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Deiquisitor – Downfall of the Apostates Award winner

Deiquisitor
Downfall of the Apostates
by Alexis Lareine at 03 May 2018, 5:07 AM

“Downfall of the Apostates” is the second full-length release from DEIQUISITOR, a Danish death metal band that takes their influences from 90’s death metal.

“Atom Synthesis” gets right to the point: the riffs, drums patterns, production, everything about the sound screams old-school death metal. The vocals also had an old-school feel – the vocal patterns are simple, like classic death metal, but they were so rich and guttural, some of my favorite vocals I’ve heard in a long time. The ride that enters around 2:30 has a very high chime to it, and it almost feels out of place in the mix. I also wish the snare had much more of a crack to it; it feels very muted and low in the mix, but the drum mix fits the overall old-school style, and the kick drum has a great click to it. As an avid fan of 90’s death metal, I’m already hooked, but I hope to hear some elements that will bring this style into the modern era.

The title track feels relatively stagnant – not much build or progression – until 3:17 at the sudden, almost thrashy feel change. I love when a band can surprise me, and this change was definitely a pleasant surprise. It leaves me excited to hear what other stylistic variances will make appearances.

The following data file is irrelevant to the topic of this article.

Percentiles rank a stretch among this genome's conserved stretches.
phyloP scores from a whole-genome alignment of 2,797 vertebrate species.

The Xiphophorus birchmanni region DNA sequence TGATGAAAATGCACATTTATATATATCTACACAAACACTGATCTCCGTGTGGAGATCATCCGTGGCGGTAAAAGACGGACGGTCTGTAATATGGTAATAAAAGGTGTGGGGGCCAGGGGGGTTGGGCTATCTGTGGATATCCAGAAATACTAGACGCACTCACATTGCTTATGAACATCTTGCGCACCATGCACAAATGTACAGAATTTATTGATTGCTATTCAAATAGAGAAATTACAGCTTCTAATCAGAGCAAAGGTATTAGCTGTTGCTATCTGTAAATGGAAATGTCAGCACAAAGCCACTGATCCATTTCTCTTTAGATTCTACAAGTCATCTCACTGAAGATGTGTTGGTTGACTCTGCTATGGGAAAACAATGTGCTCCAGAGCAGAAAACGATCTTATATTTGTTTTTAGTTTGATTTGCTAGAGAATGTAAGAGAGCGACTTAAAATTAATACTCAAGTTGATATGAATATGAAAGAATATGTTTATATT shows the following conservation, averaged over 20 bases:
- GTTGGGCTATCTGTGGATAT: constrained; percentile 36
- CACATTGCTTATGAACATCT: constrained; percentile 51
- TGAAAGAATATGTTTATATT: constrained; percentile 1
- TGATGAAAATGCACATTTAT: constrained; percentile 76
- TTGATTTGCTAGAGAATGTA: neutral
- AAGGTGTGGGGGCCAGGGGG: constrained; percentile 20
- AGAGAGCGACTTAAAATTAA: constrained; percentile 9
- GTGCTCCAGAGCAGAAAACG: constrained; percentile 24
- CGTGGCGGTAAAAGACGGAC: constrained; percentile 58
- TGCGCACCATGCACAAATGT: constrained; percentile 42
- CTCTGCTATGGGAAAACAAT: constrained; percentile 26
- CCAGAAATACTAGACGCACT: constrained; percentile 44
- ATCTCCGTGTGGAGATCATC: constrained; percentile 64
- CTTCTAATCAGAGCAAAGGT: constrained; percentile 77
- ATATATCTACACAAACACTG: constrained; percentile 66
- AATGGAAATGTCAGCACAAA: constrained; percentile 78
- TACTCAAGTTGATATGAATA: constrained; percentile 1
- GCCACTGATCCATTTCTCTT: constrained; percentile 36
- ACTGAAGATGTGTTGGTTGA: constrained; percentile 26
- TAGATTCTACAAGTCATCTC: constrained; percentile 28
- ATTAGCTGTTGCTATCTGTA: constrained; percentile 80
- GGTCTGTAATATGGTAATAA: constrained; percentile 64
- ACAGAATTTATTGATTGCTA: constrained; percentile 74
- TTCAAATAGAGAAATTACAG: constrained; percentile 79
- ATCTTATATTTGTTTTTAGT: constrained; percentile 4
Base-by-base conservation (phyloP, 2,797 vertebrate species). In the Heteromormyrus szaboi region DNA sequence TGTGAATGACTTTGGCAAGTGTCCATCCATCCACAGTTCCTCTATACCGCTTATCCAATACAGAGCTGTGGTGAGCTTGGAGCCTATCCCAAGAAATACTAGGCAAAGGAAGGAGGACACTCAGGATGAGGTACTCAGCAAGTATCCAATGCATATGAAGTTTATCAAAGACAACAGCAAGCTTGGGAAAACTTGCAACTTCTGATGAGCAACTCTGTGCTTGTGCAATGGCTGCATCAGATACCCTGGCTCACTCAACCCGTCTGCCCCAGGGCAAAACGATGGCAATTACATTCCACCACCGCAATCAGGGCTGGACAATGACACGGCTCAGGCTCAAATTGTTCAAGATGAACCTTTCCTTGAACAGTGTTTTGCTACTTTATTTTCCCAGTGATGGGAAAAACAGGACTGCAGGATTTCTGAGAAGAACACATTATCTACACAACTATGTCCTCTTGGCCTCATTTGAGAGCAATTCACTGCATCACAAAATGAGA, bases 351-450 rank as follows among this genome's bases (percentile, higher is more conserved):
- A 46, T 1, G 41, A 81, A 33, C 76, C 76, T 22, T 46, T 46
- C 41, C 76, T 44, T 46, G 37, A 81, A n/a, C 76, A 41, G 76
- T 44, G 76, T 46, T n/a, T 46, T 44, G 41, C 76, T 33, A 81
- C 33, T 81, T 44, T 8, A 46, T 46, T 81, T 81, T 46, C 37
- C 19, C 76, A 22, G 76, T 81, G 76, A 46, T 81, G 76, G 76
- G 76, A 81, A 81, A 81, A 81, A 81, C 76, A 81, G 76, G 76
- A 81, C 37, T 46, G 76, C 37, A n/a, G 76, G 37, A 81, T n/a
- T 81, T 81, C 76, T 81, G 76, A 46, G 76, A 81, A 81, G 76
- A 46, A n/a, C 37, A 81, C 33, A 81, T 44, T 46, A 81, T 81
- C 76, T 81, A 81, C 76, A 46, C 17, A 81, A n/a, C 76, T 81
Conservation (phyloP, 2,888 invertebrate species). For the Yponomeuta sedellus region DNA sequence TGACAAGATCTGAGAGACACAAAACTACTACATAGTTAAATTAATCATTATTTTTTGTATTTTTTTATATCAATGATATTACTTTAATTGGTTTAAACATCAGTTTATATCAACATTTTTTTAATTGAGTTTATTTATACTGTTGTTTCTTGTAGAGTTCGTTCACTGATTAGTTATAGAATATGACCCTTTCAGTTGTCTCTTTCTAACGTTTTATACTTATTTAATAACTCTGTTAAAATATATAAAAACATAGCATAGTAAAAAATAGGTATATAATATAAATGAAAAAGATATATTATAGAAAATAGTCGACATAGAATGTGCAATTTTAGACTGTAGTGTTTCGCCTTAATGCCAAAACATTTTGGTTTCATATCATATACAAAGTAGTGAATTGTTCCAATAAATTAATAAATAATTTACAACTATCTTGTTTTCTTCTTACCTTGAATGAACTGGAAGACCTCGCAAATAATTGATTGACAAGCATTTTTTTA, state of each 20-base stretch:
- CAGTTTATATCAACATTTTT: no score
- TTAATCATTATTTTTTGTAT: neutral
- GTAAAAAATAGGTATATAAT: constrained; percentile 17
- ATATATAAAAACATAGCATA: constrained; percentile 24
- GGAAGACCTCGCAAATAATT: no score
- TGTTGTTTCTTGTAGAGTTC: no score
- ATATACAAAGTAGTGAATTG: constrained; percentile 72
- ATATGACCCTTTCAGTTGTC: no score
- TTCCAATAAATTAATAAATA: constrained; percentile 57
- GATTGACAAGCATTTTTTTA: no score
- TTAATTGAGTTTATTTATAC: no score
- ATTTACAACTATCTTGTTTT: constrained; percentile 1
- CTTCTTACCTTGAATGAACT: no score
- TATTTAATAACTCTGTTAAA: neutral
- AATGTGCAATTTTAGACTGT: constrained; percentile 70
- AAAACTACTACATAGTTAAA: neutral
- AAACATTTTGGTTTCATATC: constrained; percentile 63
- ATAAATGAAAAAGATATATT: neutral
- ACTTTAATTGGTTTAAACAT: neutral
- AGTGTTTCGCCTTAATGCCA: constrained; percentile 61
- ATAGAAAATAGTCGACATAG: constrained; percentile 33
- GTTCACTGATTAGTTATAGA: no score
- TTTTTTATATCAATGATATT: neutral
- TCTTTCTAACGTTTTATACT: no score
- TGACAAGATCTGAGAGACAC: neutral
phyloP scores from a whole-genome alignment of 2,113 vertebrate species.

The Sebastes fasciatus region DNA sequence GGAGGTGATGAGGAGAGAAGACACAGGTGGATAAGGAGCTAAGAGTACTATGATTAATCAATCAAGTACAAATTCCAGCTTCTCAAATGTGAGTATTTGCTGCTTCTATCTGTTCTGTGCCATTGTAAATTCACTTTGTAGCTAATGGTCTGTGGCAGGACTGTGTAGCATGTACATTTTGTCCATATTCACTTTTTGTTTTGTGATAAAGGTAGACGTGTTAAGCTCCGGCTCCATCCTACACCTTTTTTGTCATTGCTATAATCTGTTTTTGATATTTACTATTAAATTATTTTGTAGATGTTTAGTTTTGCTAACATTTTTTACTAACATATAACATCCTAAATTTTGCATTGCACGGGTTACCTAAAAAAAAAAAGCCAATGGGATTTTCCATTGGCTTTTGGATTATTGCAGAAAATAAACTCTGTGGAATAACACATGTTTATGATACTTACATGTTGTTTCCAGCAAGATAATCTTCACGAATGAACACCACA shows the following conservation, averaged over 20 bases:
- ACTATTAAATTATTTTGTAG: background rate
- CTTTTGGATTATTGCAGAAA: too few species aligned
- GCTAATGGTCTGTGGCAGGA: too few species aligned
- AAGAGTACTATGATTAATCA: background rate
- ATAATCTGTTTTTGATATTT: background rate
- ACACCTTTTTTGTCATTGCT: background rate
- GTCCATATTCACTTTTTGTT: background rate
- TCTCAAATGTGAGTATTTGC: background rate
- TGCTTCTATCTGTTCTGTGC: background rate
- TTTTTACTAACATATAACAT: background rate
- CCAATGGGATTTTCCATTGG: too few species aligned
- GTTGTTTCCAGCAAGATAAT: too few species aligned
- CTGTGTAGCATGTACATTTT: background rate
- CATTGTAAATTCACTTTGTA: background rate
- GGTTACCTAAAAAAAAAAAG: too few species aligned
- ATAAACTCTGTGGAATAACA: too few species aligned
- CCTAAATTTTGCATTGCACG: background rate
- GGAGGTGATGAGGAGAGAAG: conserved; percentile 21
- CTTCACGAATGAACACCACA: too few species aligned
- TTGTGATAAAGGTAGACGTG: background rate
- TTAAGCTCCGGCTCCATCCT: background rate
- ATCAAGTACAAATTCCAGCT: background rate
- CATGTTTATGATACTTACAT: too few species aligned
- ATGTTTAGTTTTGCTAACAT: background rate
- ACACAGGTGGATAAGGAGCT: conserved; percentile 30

“Faint Distorted Images” is just heavy as f*ck. It immediately explodes in with blast beats and an extremely simple yet catchy riff. The guitar tones are very saturated and suit the style well. The vocals are pure modern brutal death metal – guttural and nasty and incredible. When the next riff drops at 0:37, it’s like a punch in the gut (in a completely positive way). It shakes you. This song also features the first guitar solo on the album. The solo itself is a very classic old-school death metal solo: glorious, slightly sloppy shred full of this incendiary energy. Thomas’s vocals are really fantastic – he could do vocals for a slam band and fit in perfectly, and his vocals are really what drags this band kicking and screaming into the modern era.

“Tetrad of Lunar Eclipses” jumps right into old-school MORBID ANGEL meets CANNIBAL CORPSE. Henrik’s drumming is really solid; the double kick is spot-on, and the accents on the cymbals add a fantastic flair to the song. The snare has much more room to breathe in certain sections of this song, and the more muted tone works in these sections. The extremely short, 4-measure lead guitar line is much more melodic than the solo in the last song; I just wish it was longer so it could develop more.

“The Order of Pegasus Light” completely leave the classic death metal style behind; this is pure face-smashing modern brutal death metal. I very literally got chills from the unexpected change in style. This is like a song from a completely different album. An almost indiscernible lead guitar line enters at 1:52. Fortunately, it becomes much more succinct as it continues, and the style stayed like an old school 90’s death metal solo. The feel change at 2:34 is a fantastic, brutal change of pace. This song is definitely one of the highlights of the album.

“Metatron” is another heavy-hitter, featuring some blazing double kick from Henrik. This one returns to the old-school MORBID ANGEL/CANNIBAL CORPSE hybrid that this band seems to be more comfortable with. Again, the entrance of the guitar solo is hard to discern; in this song the entire guitar solo seems almost inaudible. I’m not sure if it was intentional, but I really wish the lead guitar was much higher in the mix – you can’t enjoy a guitar solo that you can’t hear. The song progresses and builds wonderfully, and just gets more and more brutal as it progresses, switching between an almost techy riff and a very simple but catchy and heavy chord progression.